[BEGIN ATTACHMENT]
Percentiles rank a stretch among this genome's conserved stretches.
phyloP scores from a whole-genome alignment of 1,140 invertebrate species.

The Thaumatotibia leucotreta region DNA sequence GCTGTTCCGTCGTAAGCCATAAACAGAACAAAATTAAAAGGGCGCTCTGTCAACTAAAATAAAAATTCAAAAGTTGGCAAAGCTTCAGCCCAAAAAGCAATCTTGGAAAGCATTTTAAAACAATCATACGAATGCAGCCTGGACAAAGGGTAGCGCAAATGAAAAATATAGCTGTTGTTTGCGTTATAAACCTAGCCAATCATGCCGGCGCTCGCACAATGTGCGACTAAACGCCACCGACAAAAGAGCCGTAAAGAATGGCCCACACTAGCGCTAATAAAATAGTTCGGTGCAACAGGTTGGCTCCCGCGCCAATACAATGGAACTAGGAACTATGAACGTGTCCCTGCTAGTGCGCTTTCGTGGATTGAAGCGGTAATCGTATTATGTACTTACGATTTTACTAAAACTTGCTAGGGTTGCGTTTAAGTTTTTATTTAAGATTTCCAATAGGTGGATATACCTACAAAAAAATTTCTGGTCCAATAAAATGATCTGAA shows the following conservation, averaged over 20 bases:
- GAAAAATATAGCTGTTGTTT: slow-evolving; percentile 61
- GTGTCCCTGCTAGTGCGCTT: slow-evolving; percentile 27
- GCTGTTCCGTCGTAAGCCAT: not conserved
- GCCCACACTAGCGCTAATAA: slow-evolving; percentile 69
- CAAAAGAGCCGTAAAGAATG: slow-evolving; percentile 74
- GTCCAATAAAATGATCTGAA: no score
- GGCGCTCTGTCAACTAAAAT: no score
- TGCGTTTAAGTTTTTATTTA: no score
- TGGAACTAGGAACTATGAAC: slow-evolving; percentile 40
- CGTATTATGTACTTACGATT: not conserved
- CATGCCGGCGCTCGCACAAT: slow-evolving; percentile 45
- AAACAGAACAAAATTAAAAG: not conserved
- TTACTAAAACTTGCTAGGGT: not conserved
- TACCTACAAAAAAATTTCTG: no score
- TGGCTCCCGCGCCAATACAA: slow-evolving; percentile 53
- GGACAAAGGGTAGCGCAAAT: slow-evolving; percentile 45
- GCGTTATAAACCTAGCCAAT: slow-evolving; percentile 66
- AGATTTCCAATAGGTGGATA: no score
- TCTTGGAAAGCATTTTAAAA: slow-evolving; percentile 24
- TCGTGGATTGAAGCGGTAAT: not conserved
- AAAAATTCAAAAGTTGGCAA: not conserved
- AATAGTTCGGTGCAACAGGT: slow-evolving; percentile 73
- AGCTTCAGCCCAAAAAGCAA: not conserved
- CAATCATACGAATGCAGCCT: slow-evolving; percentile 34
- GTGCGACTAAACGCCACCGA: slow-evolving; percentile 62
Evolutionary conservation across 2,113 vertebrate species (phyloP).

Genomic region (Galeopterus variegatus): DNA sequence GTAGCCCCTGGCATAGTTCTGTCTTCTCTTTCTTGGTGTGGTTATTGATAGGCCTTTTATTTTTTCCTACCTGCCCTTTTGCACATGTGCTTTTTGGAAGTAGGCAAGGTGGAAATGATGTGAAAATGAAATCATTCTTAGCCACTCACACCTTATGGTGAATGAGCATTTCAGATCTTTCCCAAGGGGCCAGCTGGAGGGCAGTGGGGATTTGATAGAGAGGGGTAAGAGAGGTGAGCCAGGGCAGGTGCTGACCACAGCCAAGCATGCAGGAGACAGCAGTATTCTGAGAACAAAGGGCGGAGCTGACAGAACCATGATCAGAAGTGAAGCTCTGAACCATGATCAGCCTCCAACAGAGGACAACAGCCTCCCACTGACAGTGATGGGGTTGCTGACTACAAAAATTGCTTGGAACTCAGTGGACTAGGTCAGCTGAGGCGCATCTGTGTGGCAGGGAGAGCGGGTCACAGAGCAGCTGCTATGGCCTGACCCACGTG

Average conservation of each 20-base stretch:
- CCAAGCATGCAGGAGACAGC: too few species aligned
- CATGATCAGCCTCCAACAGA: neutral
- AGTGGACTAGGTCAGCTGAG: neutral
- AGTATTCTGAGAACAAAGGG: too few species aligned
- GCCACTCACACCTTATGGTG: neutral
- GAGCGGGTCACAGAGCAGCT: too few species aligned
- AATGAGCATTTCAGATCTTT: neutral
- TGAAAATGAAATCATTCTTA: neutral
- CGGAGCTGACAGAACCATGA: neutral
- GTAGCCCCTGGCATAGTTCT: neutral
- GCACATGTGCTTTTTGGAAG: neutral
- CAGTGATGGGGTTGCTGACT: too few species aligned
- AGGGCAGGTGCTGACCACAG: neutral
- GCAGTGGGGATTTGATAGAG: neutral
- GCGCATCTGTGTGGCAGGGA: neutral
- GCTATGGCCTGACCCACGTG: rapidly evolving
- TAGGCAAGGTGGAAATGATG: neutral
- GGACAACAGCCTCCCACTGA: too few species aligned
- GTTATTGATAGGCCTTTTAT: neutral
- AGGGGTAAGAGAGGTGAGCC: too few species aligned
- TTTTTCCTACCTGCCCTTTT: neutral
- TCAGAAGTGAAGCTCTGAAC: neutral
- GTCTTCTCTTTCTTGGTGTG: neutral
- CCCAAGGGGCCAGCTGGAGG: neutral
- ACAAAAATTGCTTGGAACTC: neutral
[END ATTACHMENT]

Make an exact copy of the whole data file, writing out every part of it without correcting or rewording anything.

Percentiles rank a stretch among this genome's conserved stretches.
phyloP scores from a whole-genome alignment of 1,140 invertebrate species.

The Thaumatotibia leucotreta region DNA sequence GCTGTTCCGTCGTAAGCCATAAACAGAACAAAATTAAAAGGGCGCTCTGTCAACTAAAATAAAAATTCAAAAGTTGGCAAAGCTTCAGCCCAAAAAGCAATCTTGGAAAGCATTTTAAAACAATCATACGAATGCAGCCTGGACAAAGGGTAGCGCAAATGAAAAATATAGCTGTTGTTTGCGTTATAAACCTAGCCAATCATGCCGGCGCTCGCACAATGTGCGACTAAACGCCACCGACAAAAGAGCCGTAAAGAATGGCCCACACTAGCGCTAATAAAATAGTTCGGTGCAACAGGTTGGCTCCCGCGCCAATACAATGGAACTAGGAACTATGAACGTGTCCCTGCTAGTGCGCTTTCGTGGATTGAAGCGGTAATCGTATTATGTACTTACGATTTTACTAAAACTTGCTAGGGTTGCGTTTAAGTTTTTATTTAAGATTTCCAATAGGTGGATATACCTACAAAAAAATTTCTGGTCCAATAAAATGATCTGAA shows the following conservation, averaged over 20 bases:
- GAAAAATATAGCTGTTGTTT: slow-evolving; percentile 61
- GTGTCCCTGCTAGTGCGCTT: slow-evolving; percentile 27
- GCTGTTCCGTCGTAAGCCAT: not conserved
- GCCCACACTAGCGCTAATAA: slow-evolving; percentile 69
- CAAAAGAGCCGTAAAGAATG: slow-evolving; percentile 74
- GTCCAATAAAATGATCTGAA: no score
- GGCGCTCTGTCAACTAAAAT: no score
- TGCGTTTAAGTTTTTATTTA: no score
- TGGAACTAGGAACTATGAAC: slow-evolving; percentile 40
- CGTATTATGTACTTACGATT: not conserved
- CATGCCGGCGCTCGCACAAT: slow-evolving; percentile 45
- AAACAGAACAAAATTAAAAG: not conserved
- TTACTAAAACTTGCTAGGGT: not conserved
- TACCTACAAAAAAATTTCTG: no score
- TGGCTCCCGCGCCAATACAA: slow-evolving; percentile 53
- GGACAAAGGGTAGCGCAAAT: slow-evolving; percentile 45
- GCGTTATAAACCTAGCCAAT: slow-evolving; percentile 66
- AGATTTCCAATAGGTGGATA: no score
- TCTTGGAAAGCATTTTAAAA: slow-evolving; percentile 24
- TCGTGGATTGAAGCGGTAAT: not conserved
- AAAAATTCAAAAGTTGGCAA: not conserved
- AATAGTTCGGTGCAACAGGT: slow-evolving; percentile 73
- AGCTTCAGCCCAAAAAGCAA: not conserved
- CAATCATACGAATGCAGCCT: slow-evolving; percentile 34
- GTGCGACTAAACGCCACCGA: slow-evolving; percentile 62
Evolutionary conservation across 2,113 vertebrate species (phyloP).

Genomic region (Galeopterus variegatus): DNA sequence GTAGCCCCTGGCATAGTTCTGTCTTCTCTTTCTTGGTGTGGTTATTGATAGGCCTTTTATTTTTTCCTACCTGCCCTTTTGCACATGTGCTTTTTGGAAGTAGGCAAGGTGGAAATGATGTGAAAATGAAATCATTCTTAGCCACTCACACCTTATGGTGAATGAGCATTTCAGATCTTTCCCAAGGGGCCAGCTGGAGGGCAGTGGGGATTTGATAGAGAGGGGTAAGAGAGGTGAGCCAGGGCAGGTGCTGACCACAGCCAAGCATGCAGGAGACAGCAGTATTCTGAGAACAAAGGGCGGAGCTGACAGAACCATGATCAGAAGTGAAGCTCTGAACCATGATCAGCCTCCAACAGAGGACAACAGCCTCCCACTGACAGTGATGGGGTTGCTGACTACAAAAATTGCTTGGAACTCAGTGGACTAGGTCAGCTGAGGCGCATCTGTGTGGCAGGGAGAGCGGGTCACAGAGCAGCTGCTATGGCCTGACCCACGTG

Average conservation of each 20-base stretch:
- CCAAGCATGCAGGAGACAGC: too few species aligned
- CATGATCAGCCTCCAACAGA: neutral
- AGTGGACTAGGTCAGCTGAG: neutral
- AGTATTCTGAGAACAAAGGG: too few species aligned
- GCCACTCACACCTTATGGTG: neutral
- GAGCGGGTCACAGAGCAGCT: too few species aligned
- AATGAGCATTTCAGATCTTT: neutral
- TGAAAATGAAATCATTCTTA: neutral
- CGGAGCTGACAGAACCATGA: neutral
- GTAGCCCCTGGCATAGTTCT: neutral
- GCACATGTGCTTTTTGGAAG: neutral
- CAGTGATGGGGTTGCTGACT: too few species aligned
- AGGGCAGGTGCTGACCACAG: neutral
- GCAGTGGGGATTTGATAGAG: neutral
- GCGCATCTGTGTGGCAGGGA: neutral
- GCTATGGCCTGACCCACGTG: rapidly evolving
- TAGGCAAGGTGGAAATGATG: neutral
- GGACAACAGCCTCCCACTGA: too few species aligned
- GTTATTGATAGGCCTTTTAT: neutral
- AGGGGTAAGAGAGGTGAGCC: too few species aligned
- TTTTTCCTACCTGCCCTTTT: neutral
- TCAGAAGTGAAGCTCTGAAC: neutral
- GTCTTCTCTTTCTTGGTGTG: neutral
- CCCAAGGGGCCAGCTGGAGG: neutral
- ACAAAAATTGCTTGGAACTC: neutral